Press Gets Blame for Public Cynicism
Trust in public figures falls; some say journalists are too negative
(Page 2 of 2)
Hume agrees. ''Reporters' assumption is that they are being lied to and that the motives of the person in question are evil motives. Democracy can't function if literally every move is assumed to be against the public interest and only serving private interest.''Skip to next paragraph
Subscribe Today to the Monitor
But others say there has always been negative reporting. ''I defy anyone who studies history to read coverage of Franklin Roosevelt, Wilson, Lincoln, or Jefferson, and find a time when there wasn't an enormous amount of negative coverage of political figures,'' says Bill Kovach, curator of the Nieman Foundation for Journalists at Harvard University in Cambridge, Mass., and former editor of the Atlanta Journal-Constitution.
Mr. Kovach says he doesn't think the press as a whole is intentionally being cynical.
''Part of what's happening is that the press has been awkward and kind of careless in how it produces its work. Material is presented is an way that suggests everything [the reporters] have found is wrong or a matter of serious concern.''
Kovach also notes that while negative stories have always been a part of press coverage, the difference today is that more areas -- such as politicians' sexual morality -- are reported on ''and there are hundreds of channels where the public can get this material.''
MARVIN KALB, director of the Shorenstein Center on the Press, Politics, and Public Policy at Harvard and a former CBS and NBC News correspondent, agrees that cynicism is a problem: ''The press doesn't take the people seriously and the people don't take the press seriously.'' But he rejects the notion that the public is losing faith in its institutions because of negative reporting.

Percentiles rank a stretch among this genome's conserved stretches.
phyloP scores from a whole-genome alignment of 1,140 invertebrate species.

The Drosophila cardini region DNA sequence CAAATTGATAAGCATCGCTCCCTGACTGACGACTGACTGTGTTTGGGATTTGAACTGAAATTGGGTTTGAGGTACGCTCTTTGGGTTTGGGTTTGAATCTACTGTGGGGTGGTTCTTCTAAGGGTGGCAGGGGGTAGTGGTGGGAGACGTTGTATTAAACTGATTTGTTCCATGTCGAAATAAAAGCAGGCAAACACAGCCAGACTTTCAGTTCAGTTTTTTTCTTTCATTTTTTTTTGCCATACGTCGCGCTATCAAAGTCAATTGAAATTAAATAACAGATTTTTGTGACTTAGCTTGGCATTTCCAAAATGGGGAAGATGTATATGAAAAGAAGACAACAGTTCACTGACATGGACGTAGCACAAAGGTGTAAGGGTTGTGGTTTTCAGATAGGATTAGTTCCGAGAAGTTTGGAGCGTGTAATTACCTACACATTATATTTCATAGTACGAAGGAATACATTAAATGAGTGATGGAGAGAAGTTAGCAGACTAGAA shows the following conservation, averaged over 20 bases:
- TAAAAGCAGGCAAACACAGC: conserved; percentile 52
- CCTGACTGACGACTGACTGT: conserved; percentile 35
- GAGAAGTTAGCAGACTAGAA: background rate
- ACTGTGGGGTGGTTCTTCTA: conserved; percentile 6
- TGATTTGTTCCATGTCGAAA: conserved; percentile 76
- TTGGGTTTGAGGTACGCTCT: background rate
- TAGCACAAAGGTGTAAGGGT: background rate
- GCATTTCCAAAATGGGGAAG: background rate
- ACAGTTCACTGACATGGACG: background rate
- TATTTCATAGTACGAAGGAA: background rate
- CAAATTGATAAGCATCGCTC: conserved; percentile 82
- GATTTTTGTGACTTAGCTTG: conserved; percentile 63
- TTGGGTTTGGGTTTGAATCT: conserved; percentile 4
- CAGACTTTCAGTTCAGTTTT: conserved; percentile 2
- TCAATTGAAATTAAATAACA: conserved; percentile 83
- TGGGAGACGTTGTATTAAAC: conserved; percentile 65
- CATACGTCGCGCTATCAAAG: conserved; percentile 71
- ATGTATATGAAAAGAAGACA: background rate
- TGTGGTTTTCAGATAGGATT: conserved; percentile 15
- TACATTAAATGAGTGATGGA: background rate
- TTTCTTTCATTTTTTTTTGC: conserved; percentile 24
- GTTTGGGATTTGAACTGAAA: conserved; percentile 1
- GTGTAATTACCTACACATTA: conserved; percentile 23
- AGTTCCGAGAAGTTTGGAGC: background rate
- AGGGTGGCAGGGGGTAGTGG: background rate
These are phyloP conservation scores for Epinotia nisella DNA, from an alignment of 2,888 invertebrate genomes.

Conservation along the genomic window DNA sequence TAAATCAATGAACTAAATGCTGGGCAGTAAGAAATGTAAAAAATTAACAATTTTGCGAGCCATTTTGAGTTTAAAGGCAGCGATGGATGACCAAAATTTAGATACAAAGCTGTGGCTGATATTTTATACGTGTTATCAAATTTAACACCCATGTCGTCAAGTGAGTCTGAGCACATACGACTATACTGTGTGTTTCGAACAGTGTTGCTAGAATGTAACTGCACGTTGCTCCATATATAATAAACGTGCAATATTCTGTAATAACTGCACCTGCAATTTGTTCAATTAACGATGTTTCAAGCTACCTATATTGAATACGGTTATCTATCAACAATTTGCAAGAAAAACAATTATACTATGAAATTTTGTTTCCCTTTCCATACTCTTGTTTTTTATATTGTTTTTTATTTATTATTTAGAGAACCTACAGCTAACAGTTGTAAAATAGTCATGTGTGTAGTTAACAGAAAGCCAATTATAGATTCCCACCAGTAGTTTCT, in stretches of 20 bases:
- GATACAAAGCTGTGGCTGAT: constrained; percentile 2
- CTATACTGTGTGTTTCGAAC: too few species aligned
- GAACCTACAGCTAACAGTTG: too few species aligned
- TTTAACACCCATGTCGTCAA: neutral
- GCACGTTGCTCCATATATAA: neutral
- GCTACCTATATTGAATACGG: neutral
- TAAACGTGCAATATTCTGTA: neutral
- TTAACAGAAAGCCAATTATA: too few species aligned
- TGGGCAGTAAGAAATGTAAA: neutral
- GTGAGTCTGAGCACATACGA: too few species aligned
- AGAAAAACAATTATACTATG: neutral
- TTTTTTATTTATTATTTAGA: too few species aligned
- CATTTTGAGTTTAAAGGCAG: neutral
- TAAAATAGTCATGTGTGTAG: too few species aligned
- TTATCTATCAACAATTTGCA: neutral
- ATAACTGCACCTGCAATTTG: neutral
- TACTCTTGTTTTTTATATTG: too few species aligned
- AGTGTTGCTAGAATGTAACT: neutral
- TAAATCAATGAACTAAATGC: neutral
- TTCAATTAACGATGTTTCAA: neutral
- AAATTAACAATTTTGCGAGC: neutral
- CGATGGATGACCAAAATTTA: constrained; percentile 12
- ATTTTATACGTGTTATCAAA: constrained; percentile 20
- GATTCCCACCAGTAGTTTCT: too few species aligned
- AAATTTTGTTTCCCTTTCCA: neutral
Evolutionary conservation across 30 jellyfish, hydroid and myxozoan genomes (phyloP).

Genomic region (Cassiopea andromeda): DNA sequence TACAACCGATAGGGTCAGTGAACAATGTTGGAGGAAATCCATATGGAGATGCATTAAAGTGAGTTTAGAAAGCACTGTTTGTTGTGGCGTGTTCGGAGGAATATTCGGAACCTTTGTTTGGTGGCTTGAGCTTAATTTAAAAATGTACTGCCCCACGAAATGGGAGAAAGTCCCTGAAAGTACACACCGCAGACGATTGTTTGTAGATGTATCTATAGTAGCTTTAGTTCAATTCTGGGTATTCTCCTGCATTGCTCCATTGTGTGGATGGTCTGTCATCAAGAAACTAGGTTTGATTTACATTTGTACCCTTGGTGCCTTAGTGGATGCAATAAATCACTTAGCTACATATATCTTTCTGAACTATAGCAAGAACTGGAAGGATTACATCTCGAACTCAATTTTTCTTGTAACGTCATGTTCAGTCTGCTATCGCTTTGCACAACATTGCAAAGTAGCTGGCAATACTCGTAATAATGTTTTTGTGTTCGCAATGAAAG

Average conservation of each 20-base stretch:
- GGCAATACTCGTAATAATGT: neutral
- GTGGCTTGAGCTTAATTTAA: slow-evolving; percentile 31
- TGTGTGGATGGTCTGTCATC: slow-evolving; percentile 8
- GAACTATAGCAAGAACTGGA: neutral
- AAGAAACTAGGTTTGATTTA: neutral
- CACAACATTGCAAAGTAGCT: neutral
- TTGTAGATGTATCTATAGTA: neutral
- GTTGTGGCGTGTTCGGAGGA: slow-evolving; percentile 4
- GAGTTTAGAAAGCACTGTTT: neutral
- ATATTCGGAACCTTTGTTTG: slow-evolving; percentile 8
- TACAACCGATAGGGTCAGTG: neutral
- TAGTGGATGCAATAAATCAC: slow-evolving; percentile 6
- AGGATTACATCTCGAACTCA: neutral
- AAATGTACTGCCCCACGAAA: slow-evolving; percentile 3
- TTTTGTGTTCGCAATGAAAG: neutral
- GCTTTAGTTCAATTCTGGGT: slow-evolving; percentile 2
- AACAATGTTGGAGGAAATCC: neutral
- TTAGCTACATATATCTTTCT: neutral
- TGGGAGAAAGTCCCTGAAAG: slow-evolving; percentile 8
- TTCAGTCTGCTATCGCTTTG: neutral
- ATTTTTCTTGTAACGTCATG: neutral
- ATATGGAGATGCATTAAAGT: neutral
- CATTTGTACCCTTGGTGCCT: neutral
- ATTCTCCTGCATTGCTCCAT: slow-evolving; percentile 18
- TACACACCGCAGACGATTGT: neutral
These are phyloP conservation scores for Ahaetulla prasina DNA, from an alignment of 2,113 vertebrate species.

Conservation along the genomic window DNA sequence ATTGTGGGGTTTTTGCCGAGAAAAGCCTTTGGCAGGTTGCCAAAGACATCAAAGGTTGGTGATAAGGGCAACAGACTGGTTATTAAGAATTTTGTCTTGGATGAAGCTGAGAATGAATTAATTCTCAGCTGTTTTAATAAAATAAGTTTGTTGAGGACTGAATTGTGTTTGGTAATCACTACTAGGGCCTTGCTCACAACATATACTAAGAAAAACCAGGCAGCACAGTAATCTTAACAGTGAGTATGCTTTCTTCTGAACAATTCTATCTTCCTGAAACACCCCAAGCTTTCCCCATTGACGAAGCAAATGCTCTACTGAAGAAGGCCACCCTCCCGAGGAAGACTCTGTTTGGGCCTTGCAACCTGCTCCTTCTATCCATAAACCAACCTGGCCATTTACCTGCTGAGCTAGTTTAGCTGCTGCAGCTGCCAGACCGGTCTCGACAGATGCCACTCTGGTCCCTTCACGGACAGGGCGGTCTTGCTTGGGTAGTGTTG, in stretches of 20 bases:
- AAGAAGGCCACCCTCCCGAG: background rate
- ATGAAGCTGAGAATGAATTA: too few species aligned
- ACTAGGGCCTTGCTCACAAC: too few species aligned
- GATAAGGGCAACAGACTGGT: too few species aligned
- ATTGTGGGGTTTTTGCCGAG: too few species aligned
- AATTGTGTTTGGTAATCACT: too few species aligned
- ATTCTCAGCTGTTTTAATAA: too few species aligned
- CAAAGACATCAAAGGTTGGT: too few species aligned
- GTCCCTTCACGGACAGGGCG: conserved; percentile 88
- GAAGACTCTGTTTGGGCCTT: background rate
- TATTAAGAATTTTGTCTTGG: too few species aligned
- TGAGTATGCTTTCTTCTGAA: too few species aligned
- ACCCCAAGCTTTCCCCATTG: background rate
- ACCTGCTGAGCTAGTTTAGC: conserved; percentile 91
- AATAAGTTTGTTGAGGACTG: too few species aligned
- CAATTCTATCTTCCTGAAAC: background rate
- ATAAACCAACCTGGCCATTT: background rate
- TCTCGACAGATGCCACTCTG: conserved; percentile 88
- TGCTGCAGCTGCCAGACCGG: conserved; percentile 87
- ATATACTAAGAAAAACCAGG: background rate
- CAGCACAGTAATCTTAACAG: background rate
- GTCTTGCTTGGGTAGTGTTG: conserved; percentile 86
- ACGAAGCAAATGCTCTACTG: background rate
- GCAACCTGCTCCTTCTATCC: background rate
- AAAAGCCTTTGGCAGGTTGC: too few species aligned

''That assumes that if the press reported only good things it would be doing its job, which it would not, and that people would immediately become optimistic,'' he says. ''It doesn't follow.''
Public cynicism about politicians has been around for a long time, says Herbert Gans, a sociologist at Columbia University in New York. He says that according to polling data, the current decline in public trust of politicians and institutions dates to 1964, before Watergate and Vietnam became issues. ''Why they started to go down is not real clear.... Some economic indices show that's when real wages stopped climbing.''
Dr. Sabato, whose 1991 book ''Feeding Frenzy'' recounted press treatment of several recent scandals, says that reporting's impact on Americans is overrated, since the public often isn't paying much attention to it. ''Press cynicism reflects public cynicism,'' he says. ''The press may be deepening public cynicism, but the public is not an empty vessel into which the press is pouring all this cynicism.''
Observers suggest several solutions to press negativity. ''I think what it takes is a little bit of reflection and perspective,'' Patterson says. To tell the story of a bag of mail hidden under a Chicago bridge is one thing, he says, but to suggest that this is an example of the general ineptness of a bascially efficient United States Postal Service is something else.''
Mr. Kalb says the press has become ''much too intrusive in the private lives of public officials.'' He says it ''ought to be distinctive about itself, be clear about what it means to be in the news business as opposed to what it means to be entertainers.''
Journalists need to spend more time explaining to the public ''in union, school, and civic meetings,'' what they do and why, Kovach says. 'He also says the media must provide more context so that the public better understands the significance of a story.
''Journalists are starting to get it,'' Ms. Hume says. She says the press must involve the public in discussion of the issues before government, and ''not just cover it as a sporting event'' with journalists ''just keeping the score.'' Hume cites the Charlotte (N.C.) Observer, where reporters solicit questions from the public and then put them to officials and candidates. ''Some very creative work is being done attempting to cover politics and government and what matters,'' she says.